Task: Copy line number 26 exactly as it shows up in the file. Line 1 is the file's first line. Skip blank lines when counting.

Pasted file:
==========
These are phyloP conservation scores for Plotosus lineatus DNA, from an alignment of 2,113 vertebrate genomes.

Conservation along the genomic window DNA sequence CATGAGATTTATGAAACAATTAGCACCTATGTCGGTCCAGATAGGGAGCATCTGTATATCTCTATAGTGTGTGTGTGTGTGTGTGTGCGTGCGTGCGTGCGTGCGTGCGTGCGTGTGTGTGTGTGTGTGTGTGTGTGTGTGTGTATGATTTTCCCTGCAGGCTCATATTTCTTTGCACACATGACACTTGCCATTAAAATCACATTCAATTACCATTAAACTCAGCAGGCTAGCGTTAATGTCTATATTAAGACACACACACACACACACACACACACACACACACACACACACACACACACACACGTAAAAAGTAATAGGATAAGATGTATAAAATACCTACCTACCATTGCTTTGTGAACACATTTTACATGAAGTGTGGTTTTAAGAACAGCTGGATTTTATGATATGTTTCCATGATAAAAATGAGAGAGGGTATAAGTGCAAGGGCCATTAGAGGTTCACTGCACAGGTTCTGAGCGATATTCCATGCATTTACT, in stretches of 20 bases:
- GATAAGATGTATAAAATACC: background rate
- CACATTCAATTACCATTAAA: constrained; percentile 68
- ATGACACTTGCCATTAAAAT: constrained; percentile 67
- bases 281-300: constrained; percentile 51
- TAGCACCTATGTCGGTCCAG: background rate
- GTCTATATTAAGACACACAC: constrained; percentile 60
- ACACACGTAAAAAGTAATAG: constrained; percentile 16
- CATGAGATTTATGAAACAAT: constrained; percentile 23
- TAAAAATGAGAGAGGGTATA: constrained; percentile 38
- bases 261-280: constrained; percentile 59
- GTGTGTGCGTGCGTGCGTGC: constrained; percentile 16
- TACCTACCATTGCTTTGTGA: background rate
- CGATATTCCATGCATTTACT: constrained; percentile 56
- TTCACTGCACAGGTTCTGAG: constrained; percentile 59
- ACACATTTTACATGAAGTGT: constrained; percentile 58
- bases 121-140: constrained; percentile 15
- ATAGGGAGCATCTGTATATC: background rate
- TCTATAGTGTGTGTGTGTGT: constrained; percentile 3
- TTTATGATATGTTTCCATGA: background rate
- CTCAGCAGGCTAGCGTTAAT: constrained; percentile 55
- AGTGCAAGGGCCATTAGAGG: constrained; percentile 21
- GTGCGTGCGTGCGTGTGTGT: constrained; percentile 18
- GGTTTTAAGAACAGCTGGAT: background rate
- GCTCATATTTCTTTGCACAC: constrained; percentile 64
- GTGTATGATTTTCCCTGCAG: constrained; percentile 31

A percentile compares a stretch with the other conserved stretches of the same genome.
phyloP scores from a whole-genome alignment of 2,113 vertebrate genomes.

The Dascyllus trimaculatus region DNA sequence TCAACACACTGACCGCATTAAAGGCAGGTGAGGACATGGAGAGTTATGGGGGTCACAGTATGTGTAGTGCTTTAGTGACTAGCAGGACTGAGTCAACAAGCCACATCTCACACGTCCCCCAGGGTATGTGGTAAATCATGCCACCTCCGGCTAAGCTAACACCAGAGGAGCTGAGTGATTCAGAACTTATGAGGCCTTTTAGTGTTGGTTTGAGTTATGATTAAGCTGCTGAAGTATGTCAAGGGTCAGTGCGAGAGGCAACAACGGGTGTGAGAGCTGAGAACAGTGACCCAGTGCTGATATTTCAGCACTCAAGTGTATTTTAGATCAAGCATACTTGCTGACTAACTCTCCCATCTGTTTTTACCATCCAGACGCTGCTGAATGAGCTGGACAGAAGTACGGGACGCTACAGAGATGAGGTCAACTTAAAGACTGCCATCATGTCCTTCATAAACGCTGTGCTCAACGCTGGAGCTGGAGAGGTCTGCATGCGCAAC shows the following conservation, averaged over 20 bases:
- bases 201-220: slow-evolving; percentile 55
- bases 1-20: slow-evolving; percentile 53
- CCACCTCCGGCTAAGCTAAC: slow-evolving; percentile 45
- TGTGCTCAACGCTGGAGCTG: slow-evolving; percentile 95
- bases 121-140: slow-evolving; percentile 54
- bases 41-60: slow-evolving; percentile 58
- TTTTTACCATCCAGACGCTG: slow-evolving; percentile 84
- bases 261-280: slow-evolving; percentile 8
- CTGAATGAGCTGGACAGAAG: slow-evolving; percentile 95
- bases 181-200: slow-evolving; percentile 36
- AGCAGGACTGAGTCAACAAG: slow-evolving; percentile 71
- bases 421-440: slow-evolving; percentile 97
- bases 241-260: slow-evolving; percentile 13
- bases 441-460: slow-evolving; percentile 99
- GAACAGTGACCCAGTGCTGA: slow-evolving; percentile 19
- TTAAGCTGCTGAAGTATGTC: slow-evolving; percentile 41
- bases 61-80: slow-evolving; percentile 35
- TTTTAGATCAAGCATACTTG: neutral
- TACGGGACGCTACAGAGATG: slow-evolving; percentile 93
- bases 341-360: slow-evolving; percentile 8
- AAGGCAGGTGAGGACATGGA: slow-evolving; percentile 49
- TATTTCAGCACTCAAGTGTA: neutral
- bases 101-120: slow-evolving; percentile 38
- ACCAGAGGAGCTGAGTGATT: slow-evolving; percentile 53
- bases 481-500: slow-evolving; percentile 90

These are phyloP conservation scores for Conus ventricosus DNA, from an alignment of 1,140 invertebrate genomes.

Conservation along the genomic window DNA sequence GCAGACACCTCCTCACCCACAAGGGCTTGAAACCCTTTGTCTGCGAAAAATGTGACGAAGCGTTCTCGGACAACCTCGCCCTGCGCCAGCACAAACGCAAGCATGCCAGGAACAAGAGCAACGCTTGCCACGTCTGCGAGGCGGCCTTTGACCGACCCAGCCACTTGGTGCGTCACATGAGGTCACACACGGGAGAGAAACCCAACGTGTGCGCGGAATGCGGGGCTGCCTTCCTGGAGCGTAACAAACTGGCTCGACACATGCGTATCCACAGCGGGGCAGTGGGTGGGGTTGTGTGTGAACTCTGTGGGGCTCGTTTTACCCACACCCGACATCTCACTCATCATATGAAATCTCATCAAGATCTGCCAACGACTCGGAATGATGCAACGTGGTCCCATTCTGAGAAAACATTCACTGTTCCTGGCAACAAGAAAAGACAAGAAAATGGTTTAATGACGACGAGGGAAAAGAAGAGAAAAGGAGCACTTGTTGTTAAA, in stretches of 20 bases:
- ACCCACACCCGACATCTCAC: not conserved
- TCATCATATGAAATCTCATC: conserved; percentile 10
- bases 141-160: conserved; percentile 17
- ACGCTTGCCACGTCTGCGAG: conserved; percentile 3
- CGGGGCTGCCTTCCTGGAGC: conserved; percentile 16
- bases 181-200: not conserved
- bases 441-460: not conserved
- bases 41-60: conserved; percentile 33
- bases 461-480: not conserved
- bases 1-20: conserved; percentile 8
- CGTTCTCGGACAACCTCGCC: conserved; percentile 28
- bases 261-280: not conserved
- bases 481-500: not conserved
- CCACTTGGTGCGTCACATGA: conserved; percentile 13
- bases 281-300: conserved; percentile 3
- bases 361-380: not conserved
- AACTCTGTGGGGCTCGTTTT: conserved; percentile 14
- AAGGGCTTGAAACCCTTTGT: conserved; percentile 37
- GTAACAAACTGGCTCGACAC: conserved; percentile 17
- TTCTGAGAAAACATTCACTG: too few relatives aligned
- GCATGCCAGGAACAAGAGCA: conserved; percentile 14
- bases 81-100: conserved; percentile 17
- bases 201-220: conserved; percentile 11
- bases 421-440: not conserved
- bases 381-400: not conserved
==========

- GCTCATATTTCTTTGCACAC: constrained; percentile 64